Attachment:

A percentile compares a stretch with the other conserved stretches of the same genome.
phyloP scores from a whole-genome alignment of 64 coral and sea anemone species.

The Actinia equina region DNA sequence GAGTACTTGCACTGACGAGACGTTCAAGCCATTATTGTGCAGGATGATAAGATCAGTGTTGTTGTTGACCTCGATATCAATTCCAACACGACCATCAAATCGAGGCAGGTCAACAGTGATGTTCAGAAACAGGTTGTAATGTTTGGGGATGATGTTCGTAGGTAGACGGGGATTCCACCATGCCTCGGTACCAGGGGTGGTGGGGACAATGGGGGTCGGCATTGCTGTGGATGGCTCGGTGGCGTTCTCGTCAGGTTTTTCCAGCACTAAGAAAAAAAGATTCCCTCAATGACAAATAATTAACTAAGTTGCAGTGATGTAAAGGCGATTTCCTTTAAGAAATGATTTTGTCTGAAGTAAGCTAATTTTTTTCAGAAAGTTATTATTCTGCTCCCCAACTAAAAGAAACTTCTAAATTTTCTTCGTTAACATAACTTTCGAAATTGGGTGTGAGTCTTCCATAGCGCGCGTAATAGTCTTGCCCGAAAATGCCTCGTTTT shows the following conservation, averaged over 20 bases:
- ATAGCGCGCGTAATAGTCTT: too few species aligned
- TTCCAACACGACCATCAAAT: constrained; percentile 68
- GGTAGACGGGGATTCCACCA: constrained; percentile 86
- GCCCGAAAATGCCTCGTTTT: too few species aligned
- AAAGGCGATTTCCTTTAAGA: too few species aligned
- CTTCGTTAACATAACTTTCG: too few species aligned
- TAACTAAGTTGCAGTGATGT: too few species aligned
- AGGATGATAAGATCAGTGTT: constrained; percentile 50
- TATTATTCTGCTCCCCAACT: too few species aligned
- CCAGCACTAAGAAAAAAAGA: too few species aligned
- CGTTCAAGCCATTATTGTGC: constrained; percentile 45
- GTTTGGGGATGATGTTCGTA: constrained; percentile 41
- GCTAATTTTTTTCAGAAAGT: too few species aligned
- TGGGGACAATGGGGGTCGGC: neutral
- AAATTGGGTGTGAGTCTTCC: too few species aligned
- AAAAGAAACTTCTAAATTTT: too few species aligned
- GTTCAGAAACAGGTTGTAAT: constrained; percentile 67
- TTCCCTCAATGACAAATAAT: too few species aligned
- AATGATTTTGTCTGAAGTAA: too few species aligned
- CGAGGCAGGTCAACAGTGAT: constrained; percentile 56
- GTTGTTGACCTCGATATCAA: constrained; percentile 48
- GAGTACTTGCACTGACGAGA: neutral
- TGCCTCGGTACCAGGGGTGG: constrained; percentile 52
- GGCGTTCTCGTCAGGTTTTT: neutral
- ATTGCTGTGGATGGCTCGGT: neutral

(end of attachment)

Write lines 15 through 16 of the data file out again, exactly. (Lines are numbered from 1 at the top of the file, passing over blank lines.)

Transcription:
- GTTTGGGGATGATGTTCGTA: constrained; percentile 41
- GCTAATTTTTTTCAGAAAGT: too few species aligned